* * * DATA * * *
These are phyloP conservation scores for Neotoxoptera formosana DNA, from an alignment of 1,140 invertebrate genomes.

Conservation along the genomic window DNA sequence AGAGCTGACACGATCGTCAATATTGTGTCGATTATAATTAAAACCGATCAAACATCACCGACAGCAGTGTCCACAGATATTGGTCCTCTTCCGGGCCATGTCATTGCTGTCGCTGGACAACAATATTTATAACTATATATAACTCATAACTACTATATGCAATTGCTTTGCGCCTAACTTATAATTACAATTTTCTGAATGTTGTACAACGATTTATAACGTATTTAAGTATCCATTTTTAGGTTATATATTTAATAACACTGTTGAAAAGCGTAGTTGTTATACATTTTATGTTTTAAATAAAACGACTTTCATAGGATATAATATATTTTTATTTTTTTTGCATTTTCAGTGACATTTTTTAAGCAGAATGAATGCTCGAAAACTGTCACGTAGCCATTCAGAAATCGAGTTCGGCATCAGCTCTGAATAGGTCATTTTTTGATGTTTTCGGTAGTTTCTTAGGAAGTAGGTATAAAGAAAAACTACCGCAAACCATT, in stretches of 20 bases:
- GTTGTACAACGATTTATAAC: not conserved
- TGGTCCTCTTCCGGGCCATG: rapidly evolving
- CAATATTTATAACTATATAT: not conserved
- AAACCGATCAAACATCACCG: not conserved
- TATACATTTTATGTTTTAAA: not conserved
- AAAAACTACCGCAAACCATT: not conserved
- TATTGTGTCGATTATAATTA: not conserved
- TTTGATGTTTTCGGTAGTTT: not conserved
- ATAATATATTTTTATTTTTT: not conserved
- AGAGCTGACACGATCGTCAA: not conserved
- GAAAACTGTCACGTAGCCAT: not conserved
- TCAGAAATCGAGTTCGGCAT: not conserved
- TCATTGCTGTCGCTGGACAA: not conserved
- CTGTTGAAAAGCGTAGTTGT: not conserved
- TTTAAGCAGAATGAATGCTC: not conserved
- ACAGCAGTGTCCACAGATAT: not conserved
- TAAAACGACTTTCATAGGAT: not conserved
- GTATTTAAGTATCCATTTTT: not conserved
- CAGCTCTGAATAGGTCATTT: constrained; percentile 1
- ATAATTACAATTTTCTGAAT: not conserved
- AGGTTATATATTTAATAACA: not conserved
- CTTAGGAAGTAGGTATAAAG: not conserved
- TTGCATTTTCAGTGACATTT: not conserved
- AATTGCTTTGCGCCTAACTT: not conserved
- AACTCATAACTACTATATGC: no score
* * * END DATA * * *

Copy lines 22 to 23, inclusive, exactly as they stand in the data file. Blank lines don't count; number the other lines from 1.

- ATAATTACAATTTTCTGAAT: not conserved
- AGGTTATATATTTAATAACA: not conserved